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32 of 33 people found the following review helpful
5.0 out of 5 stars Brilliant program January 9, 2011
Gorgeous photography, actually shot in Sweden. Kenneth Branagh is perfect in the role of Kurt Wallander, an extraordinary detective solving unusual and gruesome cases.... Rough, uneven as are most real people, he is a powerful character. Start with `Sidetracked' as the first episode. The young girl in the opening is running through a huge field of blazing yellow flowers... I was so entranced with that opening shot I had to do some research to see what could be that brilliant in flower... "Rapeseed... grown for the production of animal feed, vegetable oil for human consumption, and biodiesel" says wiki so now you know too.

Did I mention the gorgeous photography?

Opening music is Emily Barker's Nostalgia

I just wish there were more.. :(
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29 of 30 people found the following review helpful
5.0 out of 5 stars Superb television September 2, 2012
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I have not read the books, so I base my opinion on a comparison to other television programs in this genre. Although the story lines are quite similar to what one would expect from detective fiction, the subject matter is treated with far more depth of feeling. Story lines that might be predictable or corny in other shows feel more believable here. To the extent that the plots are as equally absurd as those in other cop shows, they serve as more of a backdrop, so that the real subject of the show is this main character guy who is just a wreck. Every episode is atmospheric, slow-paced, and heavy with brooding. The cinematography is fantastic.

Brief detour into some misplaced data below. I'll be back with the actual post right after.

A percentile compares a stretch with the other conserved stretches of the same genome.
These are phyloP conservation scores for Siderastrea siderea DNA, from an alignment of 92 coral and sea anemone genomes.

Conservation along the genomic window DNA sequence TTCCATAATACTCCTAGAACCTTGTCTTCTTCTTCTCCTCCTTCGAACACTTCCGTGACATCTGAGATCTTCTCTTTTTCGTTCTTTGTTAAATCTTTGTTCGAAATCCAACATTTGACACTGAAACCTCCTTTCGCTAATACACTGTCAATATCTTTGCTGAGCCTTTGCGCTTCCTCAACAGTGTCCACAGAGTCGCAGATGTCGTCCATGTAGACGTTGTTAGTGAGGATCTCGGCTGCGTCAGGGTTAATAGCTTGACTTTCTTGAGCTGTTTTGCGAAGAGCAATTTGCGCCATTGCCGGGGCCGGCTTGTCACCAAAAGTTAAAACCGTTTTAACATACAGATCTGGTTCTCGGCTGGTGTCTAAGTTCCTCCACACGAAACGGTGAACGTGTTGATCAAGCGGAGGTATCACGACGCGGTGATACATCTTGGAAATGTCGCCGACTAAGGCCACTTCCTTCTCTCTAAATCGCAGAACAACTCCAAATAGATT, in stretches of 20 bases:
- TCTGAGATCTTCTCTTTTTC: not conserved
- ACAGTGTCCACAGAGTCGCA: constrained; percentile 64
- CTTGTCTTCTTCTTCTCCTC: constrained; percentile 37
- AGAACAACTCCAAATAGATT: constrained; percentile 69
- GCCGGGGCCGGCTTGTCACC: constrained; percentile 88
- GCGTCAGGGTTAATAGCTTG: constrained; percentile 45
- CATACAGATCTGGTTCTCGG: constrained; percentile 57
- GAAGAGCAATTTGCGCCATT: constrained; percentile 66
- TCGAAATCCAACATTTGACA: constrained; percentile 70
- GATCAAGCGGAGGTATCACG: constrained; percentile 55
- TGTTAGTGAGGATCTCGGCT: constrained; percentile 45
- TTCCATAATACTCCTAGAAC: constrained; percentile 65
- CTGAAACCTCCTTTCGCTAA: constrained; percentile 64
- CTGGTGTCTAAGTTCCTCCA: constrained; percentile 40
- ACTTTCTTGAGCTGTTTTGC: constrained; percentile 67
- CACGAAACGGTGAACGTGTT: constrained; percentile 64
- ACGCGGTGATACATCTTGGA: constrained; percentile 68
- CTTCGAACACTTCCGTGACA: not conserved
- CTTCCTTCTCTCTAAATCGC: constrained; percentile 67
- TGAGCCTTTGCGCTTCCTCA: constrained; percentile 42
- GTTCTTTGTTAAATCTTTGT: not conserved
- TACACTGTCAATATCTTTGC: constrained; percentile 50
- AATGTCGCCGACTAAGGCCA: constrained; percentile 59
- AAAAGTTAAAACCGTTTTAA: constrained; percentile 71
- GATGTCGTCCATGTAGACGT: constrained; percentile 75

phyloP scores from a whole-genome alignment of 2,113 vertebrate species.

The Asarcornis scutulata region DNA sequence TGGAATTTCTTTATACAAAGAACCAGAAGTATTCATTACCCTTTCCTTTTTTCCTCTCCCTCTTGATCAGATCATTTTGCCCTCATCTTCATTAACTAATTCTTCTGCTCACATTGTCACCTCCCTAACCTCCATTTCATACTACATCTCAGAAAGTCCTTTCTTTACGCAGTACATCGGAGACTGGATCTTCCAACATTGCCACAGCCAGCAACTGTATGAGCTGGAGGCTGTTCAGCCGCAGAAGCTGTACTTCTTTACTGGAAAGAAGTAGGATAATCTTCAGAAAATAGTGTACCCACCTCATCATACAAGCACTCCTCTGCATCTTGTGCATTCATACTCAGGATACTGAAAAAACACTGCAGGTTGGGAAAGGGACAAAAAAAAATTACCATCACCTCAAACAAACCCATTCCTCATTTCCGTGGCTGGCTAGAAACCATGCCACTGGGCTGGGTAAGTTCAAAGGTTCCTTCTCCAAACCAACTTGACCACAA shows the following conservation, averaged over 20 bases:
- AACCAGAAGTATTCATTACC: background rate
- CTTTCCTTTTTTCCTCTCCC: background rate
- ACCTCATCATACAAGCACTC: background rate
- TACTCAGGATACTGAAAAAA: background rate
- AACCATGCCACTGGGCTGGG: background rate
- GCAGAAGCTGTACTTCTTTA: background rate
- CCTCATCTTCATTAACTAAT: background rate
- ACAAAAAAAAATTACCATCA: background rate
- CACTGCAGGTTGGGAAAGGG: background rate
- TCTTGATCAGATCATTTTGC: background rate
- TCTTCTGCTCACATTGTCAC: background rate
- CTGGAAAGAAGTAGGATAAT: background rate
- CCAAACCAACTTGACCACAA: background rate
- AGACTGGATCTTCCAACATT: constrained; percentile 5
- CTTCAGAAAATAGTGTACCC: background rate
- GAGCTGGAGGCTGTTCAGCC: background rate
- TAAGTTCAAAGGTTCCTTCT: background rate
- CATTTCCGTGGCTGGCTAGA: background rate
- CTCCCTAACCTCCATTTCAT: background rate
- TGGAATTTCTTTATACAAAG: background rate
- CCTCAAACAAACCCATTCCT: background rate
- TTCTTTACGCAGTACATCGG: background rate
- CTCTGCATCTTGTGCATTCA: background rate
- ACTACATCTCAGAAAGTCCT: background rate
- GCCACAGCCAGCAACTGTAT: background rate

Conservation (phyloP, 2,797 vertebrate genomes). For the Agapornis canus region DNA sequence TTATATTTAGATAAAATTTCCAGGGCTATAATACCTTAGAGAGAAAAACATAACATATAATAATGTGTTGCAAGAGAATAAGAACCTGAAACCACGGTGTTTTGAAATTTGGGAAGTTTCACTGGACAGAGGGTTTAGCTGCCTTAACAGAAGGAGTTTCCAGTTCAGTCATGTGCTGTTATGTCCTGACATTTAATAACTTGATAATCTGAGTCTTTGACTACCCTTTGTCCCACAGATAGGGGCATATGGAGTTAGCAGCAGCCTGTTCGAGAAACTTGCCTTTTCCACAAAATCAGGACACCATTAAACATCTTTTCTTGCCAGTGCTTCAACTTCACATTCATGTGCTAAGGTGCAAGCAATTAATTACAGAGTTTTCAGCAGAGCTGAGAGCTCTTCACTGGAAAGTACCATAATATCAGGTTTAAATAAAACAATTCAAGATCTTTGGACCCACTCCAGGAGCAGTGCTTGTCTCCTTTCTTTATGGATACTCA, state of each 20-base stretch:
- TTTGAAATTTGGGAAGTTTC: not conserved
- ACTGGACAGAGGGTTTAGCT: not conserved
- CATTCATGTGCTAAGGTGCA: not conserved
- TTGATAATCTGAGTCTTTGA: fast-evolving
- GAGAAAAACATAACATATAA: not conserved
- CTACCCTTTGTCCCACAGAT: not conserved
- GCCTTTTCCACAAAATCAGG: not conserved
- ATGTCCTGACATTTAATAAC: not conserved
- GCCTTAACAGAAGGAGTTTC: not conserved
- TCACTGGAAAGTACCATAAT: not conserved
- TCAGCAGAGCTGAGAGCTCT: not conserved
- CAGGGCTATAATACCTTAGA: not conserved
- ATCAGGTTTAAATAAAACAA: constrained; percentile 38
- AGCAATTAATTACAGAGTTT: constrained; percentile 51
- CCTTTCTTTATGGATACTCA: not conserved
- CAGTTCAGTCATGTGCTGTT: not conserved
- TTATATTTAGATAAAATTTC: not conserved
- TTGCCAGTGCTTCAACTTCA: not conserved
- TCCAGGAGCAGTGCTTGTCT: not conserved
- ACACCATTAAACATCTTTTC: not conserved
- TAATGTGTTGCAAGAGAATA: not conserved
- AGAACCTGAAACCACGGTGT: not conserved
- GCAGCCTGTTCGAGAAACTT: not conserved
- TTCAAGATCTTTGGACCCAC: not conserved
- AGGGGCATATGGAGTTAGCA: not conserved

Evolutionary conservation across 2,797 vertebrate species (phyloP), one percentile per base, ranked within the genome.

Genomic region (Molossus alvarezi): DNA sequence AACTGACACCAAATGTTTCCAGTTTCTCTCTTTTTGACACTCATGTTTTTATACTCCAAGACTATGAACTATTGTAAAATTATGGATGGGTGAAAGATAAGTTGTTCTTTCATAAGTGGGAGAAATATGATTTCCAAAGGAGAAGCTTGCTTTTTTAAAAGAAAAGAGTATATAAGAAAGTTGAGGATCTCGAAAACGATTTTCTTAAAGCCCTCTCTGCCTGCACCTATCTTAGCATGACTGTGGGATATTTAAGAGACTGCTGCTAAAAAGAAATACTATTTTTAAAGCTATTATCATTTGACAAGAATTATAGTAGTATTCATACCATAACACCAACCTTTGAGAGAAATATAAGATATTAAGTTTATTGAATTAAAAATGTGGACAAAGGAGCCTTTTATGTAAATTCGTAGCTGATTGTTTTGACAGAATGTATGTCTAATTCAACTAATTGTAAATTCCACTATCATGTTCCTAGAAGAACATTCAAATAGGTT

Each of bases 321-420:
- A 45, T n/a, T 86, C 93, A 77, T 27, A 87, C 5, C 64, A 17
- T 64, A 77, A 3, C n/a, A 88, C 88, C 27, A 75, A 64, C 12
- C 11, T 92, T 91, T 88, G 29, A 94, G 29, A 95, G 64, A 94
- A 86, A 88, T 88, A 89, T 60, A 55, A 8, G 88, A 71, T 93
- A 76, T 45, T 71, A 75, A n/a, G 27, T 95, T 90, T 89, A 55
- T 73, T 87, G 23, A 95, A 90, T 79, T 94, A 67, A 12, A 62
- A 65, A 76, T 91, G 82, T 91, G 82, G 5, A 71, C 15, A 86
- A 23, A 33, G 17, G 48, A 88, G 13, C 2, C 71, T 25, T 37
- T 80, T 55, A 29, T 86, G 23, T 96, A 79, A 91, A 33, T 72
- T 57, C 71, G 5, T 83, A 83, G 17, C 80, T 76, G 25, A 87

Kenneth Branagh's portrayal of Wallander is a pleasure to watch because his performances are so nuanced, conveying a full range of emotion - you can see what the main character is thinking as events unfold. Wallander's life sucks. His father has Alzheimer's, his wife dumped him, his daughter resents him for never being available. He is drunk, obsessive, guilt-ridden, and anxious - some other reviewers have said "overwrought," but I feel this is what makes him an interesting character - the point of the series being not so much solving the standard crime-show mysteries, but riding along with Wallander through all of his tribulations and inner turmoil. Unlike in the typical cop shows, wherein the characters shrug off murders and wise-crack over the corpses they find, he is deeply affected by horrors he witnesses at his job, and seems perpetually on the verge of a nervous breakdown.

I tend to like dramas that are gritty, arty, grim, bleak, depressing, moody, or in some other way emotionally true (if not factually believable, necessarily). I loved the show "The Wire," and I think this is of similar quality.